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Nets' Brook Lopez happy foot injury just a mild sprain, not a fracture

Darren Collison of Sacramento Kings drives against Brook

Darren Collison of Sacramento Kings drives against Brook Lopez of Brooklyn Nets during the 2014 NBA Global Games on October 15, 2014 in Beijing, China. Photo Credit: Getty Images

Despite Brook Lopez's troublesome injury history, the Nets center's latest foot injury wasn't enough to dramatically raise general manager Billy King's concern level.

Even with Lopez sidelined for the next 10 to 14 days after suffering what the Nets termed a mild right midfoot sprain in the first quarter of Wednesday's preseason game in China, King isn't fretting about it much. Why?

"Because it's not broken," he said Friday. "The doctors, they did the CT scan yesterday and X-rays, and it was negative for a fracture, and so they diagnosed it as a mild foot sprain."

So imagine Lopez's reaction once the physicians delivered the cheery news, given that he has worked his way back from surgeries on both feet and has had at least three separate procedures on his right foot since 2011.

Lopez said he never shut his eyes on the 14-hour flight home from China. He didn't exactly need a pair of toothpicks to keep his eyelids propped open when he arrived at his apartment, either.

"I stayed up all night, all the way until I left for my appointment at 1:45 the next day," Lopez said. "So I was definitely thinking about it."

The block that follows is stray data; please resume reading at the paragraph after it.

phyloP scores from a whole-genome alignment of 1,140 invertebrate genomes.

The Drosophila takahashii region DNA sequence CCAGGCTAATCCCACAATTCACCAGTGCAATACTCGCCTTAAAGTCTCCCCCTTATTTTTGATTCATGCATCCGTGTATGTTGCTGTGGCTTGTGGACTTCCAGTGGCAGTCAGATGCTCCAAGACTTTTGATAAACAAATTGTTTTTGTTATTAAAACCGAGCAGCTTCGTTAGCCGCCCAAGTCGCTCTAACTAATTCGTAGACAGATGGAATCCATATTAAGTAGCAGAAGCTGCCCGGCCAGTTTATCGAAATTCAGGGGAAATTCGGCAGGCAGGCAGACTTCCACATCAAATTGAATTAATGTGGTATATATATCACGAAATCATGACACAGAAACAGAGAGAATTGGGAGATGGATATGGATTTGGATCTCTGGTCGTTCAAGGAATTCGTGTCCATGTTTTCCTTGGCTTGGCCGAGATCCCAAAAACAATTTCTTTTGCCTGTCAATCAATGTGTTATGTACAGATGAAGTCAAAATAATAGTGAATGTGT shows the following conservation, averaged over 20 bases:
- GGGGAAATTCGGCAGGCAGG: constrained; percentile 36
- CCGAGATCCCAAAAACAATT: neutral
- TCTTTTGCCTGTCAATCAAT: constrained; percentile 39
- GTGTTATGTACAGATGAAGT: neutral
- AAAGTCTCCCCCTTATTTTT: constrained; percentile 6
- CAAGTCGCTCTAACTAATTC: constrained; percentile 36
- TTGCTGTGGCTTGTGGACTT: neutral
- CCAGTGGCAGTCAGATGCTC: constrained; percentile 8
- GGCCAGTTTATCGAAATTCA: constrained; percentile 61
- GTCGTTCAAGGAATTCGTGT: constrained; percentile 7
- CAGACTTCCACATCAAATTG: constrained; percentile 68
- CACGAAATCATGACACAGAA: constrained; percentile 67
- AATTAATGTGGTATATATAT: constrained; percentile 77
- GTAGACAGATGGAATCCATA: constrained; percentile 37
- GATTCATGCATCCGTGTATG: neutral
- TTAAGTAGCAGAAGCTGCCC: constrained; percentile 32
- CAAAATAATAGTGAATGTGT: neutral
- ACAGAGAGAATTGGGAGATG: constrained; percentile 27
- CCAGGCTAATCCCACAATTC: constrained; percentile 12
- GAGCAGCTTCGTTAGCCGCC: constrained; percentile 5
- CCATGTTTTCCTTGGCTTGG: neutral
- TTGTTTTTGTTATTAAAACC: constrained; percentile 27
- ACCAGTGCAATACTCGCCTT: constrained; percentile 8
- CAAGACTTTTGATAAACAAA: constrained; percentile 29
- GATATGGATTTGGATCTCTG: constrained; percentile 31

Let's just say Lopez was downright giddy at the diagnosis as he celebrated with team trainer Tim Walsh.

"Timmy and I were hugging," Lopez said with a hearty laugh, "jumping up and down."

Hearing that there was no structural damage and no fractures probably had the avid comic book reader feeling as though he stumbled upon a rare copy of the first edition of the original Batman series. This wasn't Philadelphia all over again. No surgery. Just prescribed treatment and rest.

Lopez's availability for the Oct. 29 season opener is in jeopardy, meaning Nets coach Lionel Hollins might have to make contingency plans. If Lopez, who has averaged 18.0 points and 5.3 rebounds in three preseason games, cannot play, Mirza Teletovic will start at power forward and Kevin Garnett will slide over to center.

"It's not the same thing," Lopez said. "We found it's a different spot, so we are just taking our time with it, making sure it isn't anything. But we are happy and thankful that it is not the same thing."

Hollins said the Nets have enough interchangeable pieces to make do without Lopez for now, and point guard Deron Williams noted they can use himself, shooting guard Joe Johnson or forward-center Mason Plumlee in the low post. Forward Bojan Bogdanovic also has shown some ability to operate on the low blocks in the preseason.

"Even though I'll play with the guys we have, I'd rather play with the guys I want to have," Hollins said. "So certainly, I was happy to hear that he's able to play and is going to be OK."

Lopez's minutes won't necessarily be restricted when he returns.

"I know there's a history with him," King said. "But it's not something where you put him in a titanium boot and put him in a bubble and say OK. If that's the case, then we should not play him at all. It happened, it's a mild sprain. That's the positive thing about it. It's a mild sprain and he'll be back playing."

Whether that'll happen by Oct. 29, when the Nets tip off their season against the Celtics in Boston, is unclear. Lopez sure hopes it does. He's already thinking about that night.

"I do want to play," Lopez said. "Again, that's not up to me, I don't think. I have to tell them how I feel and everything. I would like to get some minutes in the opener, but I don't see it as being any long-term issue by any means."

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